A Maine professor has created a device to allow multiple patients to be treated by one ventilator, in reaction to the anticipated shortage of breathing machines as the coronavirus pandemic grows.

Dan Abbott, who teaches architectural and engineering design at Southern Maine Community College in South Portland, used a 3-D printer to create a starfish-shaped connector that allows up to four patients to use the same ventilator. He posted a demonstration video on YouTube Wednesday, along with a message explaining that he created the device, called a ventilator manifold or splitter, “as an emergency response to the lack of ventilators needed to address the COVID-19 pandemic.”

Medical experts nationwide have said that, as the new coronavirus spreads, there will likely not be enough ventilators to go around. Hospitals in the United States have roughly 160,000 to 200,000 ventilators, the New York Times reported, while the Society of Critical Care Medicine has estimated that more than 950,000 coronavirus patients in the U.S. could require ventilators. Ventilators, also known as respirators or breathing machines, give life support treatment to people unable to breathe on their own due to respiratory illness.

SMCC Professor Dan Abbott’s design for a device to allow multiple patients to use a single ventilator, taken from a YouTube video in which Abbott, bottom right, explains how it works. Screenshot from YouTube video

Abbott is sharing his idea online in the hope that others with 3-D printers that are capable will make them for possible use. His online post Wednesday included links to instructions on how to make the device. He cautioned that the splitter had undergone only preliminary testing for air leakage and that at this point it should be “used solely in a dire life-threatening emergency as a last resort device.”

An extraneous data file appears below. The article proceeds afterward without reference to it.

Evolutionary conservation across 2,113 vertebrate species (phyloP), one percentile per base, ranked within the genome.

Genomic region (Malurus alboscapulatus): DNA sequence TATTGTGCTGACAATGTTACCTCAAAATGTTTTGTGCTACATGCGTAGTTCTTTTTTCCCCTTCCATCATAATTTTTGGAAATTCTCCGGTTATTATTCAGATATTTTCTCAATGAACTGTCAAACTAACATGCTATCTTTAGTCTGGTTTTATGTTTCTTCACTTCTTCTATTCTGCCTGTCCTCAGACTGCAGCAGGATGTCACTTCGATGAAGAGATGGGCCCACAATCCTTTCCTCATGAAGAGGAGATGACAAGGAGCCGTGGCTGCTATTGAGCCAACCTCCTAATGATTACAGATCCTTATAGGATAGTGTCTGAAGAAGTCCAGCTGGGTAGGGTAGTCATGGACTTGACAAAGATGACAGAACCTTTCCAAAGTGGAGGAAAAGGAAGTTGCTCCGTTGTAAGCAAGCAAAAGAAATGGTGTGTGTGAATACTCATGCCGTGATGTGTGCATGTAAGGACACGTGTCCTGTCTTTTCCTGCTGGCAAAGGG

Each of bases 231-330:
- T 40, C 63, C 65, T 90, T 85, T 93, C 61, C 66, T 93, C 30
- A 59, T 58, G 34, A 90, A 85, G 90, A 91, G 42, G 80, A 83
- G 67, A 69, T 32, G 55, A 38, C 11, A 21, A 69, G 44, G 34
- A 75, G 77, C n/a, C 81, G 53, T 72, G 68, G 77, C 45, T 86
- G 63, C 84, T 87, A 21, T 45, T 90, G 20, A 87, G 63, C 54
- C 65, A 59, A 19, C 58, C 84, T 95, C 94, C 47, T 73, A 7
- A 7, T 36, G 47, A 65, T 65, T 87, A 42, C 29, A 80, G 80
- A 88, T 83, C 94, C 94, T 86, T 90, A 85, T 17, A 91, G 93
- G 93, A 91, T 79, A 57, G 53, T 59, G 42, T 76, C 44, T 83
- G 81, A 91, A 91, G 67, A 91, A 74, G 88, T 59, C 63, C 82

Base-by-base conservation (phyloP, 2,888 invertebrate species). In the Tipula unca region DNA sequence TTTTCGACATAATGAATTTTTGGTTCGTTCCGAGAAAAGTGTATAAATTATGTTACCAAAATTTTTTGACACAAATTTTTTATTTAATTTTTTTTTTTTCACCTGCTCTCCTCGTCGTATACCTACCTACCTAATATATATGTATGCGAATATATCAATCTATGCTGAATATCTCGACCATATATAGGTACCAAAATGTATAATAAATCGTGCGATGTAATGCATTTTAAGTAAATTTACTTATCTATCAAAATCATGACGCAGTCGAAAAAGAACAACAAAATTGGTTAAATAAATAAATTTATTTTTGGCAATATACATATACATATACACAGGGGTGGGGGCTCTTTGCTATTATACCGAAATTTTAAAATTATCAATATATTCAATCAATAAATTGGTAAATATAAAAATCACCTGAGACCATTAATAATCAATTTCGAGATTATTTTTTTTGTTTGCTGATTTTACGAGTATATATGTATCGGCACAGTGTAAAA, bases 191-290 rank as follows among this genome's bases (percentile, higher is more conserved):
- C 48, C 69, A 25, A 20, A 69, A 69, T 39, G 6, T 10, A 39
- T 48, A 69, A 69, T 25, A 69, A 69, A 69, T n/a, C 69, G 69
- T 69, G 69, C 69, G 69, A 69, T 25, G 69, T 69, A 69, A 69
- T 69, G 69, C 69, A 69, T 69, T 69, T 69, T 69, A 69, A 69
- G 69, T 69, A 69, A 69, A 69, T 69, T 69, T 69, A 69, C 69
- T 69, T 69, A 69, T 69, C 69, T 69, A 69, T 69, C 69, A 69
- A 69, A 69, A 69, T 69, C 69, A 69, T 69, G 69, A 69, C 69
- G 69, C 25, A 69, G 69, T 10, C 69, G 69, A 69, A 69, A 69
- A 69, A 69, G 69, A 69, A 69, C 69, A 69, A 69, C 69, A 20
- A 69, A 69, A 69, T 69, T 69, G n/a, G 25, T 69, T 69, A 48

The device was tested for more than 36 hours by a respiratory therapist at Maine Medical Center in Portland without any problems, Abbott wrote in his message. Maine Medical Center spokesperson Caroline Cornish said Thursday that hospital officials felt they were “not in a position” to comment on Abbott’s device yet because it is so new.

“MMC has about 80 ventilators on hand and we are constantly assessing how this resource can be utilized to best support current or future patient needs,” Cornish wrote in an email to the Press Herald.

When asked to talk about his device Thursday, Abbott declined, citing his current workload. He referred questions to Clarke Canfield, director of communications at SMCC. Canfield said that now that Abbott has created his device, it’s up to healthcare experts to determine if it is of value to them. He said that by Thursday Abbott had found two other people in Maine with the right kind of printers who are interested in making the devices. The printer costs about $3,500, and the materials for each splitter are estimated by Abbott to cost about $8, Canfield said.

Abbott began working on the device less than a week ago at the urging of Heather Higgins, chair of the respiratory therapy department at SMCC, according to a Facebook post by Abbott’s wife, novelist Monica Wood.

“SMCC is doing what it can to support healthcare providers during these challenging times,” said Canfield.

Besides testing the device extensively this week, Abbott said online he’s been trying to print as many devices as possible. He said in the video he can print five at a time, and the process takes about 14 hours.

Abbott’s splitter is shaped like a starfish with five ports, and looks like something that could connect multiple garden hoses. In the video he posted, Abbott explained he made the splitter using a resin-based 3-D printer made by Formlabs, based in Somerville, Massachusetts. He said other models he made using different methods leaked air. No one from Formlabs returned emails asking for information about their printers and their uses.

Devices that allow more than one patient to use the same ventilator have been experimented with before, but it’s unclear if any are in widespread use. The academic publisher Scientific Research reported in 2014 that Richard Siderits of the Robert Wood Johnson Medical School at Rutgers University had worked on the design of a 3-D-printed manifold that allowed multiple respiration masks to attach to a single ventilator, but a message left for Siderits at the school Thursday was not returned.

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